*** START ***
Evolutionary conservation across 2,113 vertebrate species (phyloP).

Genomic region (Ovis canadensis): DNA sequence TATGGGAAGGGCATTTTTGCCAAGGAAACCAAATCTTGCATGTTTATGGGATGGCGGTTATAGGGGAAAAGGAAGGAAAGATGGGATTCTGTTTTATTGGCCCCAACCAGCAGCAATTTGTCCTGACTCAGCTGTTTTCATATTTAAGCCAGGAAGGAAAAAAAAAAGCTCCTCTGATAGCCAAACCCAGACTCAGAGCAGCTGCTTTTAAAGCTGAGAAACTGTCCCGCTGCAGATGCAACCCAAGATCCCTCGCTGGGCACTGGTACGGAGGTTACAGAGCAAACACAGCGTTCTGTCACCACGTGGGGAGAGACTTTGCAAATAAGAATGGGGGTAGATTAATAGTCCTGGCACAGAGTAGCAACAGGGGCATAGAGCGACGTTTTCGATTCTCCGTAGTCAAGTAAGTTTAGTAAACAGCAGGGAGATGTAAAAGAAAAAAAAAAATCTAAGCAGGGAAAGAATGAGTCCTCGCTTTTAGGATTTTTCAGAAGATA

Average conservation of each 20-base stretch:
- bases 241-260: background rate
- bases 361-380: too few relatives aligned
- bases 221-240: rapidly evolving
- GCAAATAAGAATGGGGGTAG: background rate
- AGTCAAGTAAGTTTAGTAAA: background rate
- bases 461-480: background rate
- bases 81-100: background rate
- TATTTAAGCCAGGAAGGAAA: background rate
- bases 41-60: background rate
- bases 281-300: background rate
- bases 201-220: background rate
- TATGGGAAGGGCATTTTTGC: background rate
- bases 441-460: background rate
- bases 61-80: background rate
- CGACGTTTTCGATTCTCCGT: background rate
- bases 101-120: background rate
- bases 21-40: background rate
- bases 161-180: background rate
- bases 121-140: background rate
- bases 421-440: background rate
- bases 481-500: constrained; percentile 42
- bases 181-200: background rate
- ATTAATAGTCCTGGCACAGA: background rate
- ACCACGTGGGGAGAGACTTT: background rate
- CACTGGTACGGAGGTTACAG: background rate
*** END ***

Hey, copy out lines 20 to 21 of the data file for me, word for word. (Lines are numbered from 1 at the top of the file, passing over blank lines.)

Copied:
- bases 21-40: background rate
- bases 161-180: background rate